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So SoCal / Metropolis

What Are You Collecting?

Viva Lost Vegas

July 15, 2001|Leslee Komaiko

Comedian Louie Anderson was drawn to "odd things, antiques and collectibles" at a young age. Growing up in St. Paul, Minn., he frequently accompanied his mother to garage sales and flea markets. Over the years, the Beverly Hills resident has collected maps, globes, old diaries and Stickley furniture. He is most passionate, however, about his assemblage of celebrity ephemera. "I'm a big fan of Hollywood and celebrity," he says. "But I'm kind of surprised I'm a celebrity."

About three years ago, Anderson acquired a set of Jackie Gleason's golf clubs for $7,500 through Startifacts, a Las Vegas-based company. Each club has "The Great One" etched in the metal. Weekend duffer Anderson prefers them to his Callaway set. "I enjoy the fact that he sliced the same way I do." Anderson also owns one of George Burns' bow ties ("a performance one," he says), as well as Burns' Academy of Television Arts & Sciences card. Framed checks written by Desi Arnaz and Lucille Ball hang in his office. The former was written on Jan. 31, 1955, in the amount of $4.71, to the Southern California Gas Co., the latter Dec. 6, 1958, for $1,000 cash.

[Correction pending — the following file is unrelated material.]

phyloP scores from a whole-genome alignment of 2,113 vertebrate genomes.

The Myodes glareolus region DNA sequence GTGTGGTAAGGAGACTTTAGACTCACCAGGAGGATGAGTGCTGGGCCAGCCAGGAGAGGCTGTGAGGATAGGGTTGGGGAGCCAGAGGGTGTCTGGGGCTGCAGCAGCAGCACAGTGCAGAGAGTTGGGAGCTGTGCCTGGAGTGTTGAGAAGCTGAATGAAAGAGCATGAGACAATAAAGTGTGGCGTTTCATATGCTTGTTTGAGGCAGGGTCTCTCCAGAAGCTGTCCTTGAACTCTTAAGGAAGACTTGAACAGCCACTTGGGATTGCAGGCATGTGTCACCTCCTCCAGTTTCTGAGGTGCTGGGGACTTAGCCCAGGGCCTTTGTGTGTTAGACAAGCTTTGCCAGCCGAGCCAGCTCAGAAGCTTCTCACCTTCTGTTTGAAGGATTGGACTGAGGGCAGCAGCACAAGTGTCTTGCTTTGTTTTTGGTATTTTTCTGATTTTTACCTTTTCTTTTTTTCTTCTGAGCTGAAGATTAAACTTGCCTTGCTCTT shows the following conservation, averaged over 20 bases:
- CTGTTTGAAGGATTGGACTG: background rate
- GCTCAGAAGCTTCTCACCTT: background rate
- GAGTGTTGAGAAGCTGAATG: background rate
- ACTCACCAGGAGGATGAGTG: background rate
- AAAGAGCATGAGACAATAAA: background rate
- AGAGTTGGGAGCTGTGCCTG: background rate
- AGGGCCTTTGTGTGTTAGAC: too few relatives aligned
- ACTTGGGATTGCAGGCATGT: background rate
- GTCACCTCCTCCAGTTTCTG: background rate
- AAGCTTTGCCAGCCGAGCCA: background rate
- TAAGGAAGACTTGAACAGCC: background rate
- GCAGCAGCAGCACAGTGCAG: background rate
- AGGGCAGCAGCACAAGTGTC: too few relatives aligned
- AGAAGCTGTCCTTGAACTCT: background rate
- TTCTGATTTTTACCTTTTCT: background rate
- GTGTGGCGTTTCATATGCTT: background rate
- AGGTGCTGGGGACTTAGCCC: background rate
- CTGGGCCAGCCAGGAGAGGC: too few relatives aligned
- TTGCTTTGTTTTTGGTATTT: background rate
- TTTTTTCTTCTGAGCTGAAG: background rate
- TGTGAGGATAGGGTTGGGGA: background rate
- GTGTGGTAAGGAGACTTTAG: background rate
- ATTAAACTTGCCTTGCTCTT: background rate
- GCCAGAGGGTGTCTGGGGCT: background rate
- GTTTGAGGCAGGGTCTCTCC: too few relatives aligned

A couple of years ago, Anderson almost snagged Elvis' signed American Express card at auction. "I saw it as a beautiful piece of artwork," he muses. "I bid, I think, $30,000. I heard the guy from 'Northern Exposure,' Rob Morrow, paid $55,000 or $60,000. Even today I regret not getting it."

Anderson did receive a consolation prize in the mail a few weeks later. James Comisar, a Beverly Hills collector and collectibles broker, heard about the Elvis loss and sent Anderson Liberace's AAA card. "Liberace invented Vegas in a sense--how extravagant he was," Anderson says. "And Vegas made me able to live oftentimes." He proudly carries the card in his wallet.

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